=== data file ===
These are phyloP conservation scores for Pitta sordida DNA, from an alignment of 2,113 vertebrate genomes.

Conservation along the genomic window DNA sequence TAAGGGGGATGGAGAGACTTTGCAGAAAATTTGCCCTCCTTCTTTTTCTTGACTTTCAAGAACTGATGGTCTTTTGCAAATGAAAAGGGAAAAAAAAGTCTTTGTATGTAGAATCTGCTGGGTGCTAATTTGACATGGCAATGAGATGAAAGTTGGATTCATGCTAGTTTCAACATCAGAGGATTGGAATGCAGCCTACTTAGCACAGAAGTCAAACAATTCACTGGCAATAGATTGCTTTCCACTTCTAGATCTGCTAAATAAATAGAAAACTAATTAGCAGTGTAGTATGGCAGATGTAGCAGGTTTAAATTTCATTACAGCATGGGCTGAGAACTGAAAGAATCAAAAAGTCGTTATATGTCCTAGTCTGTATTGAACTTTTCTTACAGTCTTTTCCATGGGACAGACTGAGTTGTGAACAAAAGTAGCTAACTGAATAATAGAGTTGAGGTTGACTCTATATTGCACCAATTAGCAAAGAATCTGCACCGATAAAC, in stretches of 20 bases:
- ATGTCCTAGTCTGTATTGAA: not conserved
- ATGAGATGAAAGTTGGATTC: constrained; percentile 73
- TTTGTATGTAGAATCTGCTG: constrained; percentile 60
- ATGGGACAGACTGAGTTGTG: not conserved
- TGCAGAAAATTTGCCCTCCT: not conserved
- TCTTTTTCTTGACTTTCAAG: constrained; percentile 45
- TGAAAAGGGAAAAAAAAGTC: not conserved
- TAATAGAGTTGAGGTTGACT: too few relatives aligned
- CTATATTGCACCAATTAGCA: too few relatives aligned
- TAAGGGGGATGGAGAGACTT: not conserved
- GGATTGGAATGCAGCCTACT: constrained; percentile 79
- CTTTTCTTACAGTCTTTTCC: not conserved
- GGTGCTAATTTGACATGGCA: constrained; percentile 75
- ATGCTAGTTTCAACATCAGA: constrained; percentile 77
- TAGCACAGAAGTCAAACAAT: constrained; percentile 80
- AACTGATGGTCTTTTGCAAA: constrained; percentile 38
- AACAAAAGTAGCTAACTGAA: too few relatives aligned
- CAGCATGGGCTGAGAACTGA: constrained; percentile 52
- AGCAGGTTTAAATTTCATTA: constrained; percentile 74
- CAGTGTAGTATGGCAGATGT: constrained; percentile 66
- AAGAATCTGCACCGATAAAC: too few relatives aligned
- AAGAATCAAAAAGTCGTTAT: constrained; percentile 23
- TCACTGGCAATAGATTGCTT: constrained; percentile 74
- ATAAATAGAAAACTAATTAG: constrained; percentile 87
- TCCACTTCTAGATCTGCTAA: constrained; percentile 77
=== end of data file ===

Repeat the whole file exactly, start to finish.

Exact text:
These are phyloP conservation scores for Pitta sordida DNA, from an alignment of 2,113 vertebrate genomes.

Conservation along the genomic window DNA sequence TAAGGGGGATGGAGAGACTTTGCAGAAAATTTGCCCTCCTTCTTTTTCTTGACTTTCAAGAACTGATGGTCTTTTGCAAATGAAAAGGGAAAAAAAAGTCTTTGTATGTAGAATCTGCTGGGTGCTAATTTGACATGGCAATGAGATGAAAGTTGGATTCATGCTAGTTTCAACATCAGAGGATTGGAATGCAGCCTACTTAGCACAGAAGTCAAACAATTCACTGGCAATAGATTGCTTTCCACTTCTAGATCTGCTAAATAAATAGAAAACTAATTAGCAGTGTAGTATGGCAGATGTAGCAGGTTTAAATTTCATTACAGCATGGGCTGAGAACTGAAAGAATCAAAAAGTCGTTATATGTCCTAGTCTGTATTGAACTTTTCTTACAGTCTTTTCCATGGGACAGACTGAGTTGTGAACAAAAGTAGCTAACTGAATAATAGAGTTGAGGTTGACTCTATATTGCACCAATTAGCAAAGAATCTGCACCGATAAAC, in stretches of 20 bases:
- ATGTCCTAGTCTGTATTGAA: not conserved
- ATGAGATGAAAGTTGGATTC: constrained; percentile 73
- TTTGTATGTAGAATCTGCTG: constrained; percentile 60
- ATGGGACAGACTGAGTTGTG: not conserved
- TGCAGAAAATTTGCCCTCCT: not conserved
- TCTTTTTCTTGACTTTCAAG: constrained; percentile 45
- TGAAAAGGGAAAAAAAAGTC: not conserved
- TAATAGAGTTGAGGTTGACT: too few relatives aligned
- CTATATTGCACCAATTAGCA: too few relatives aligned
- TAAGGGGGATGGAGAGACTT: not conserved
- GGATTGGAATGCAGCCTACT: constrained; percentile 79
- CTTTTCTTACAGTCTTTTCC: not conserved
- GGTGCTAATTTGACATGGCA: constrained; percentile 75
- ATGCTAGTTTCAACATCAGA: constrained; percentile 77
- TAGCACAGAAGTCAAACAAT: constrained; percentile 80
- AACTGATGGTCTTTTGCAAA: constrained; percentile 38
- AACAAAAGTAGCTAACTGAA: too few relatives aligned
- CAGCATGGGCTGAGAACTGA: constrained; percentile 52
- AGCAGGTTTAAATTTCATTA: constrained; percentile 74
- CAGTGTAGTATGGCAGATGT: constrained; percentile 66
- AAGAATCTGCACCGATAAAC: too few relatives aligned
- AAGAATCAAAAAGTCGTTAT: constrained; percentile 23
- TCACTGGCAATAGATTGCTT: constrained; percentile 74
- ATAAATAGAAAACTAATTAG: constrained; percentile 87
- TCCACTTCTAGATCTGCTAA: constrained; percentile 77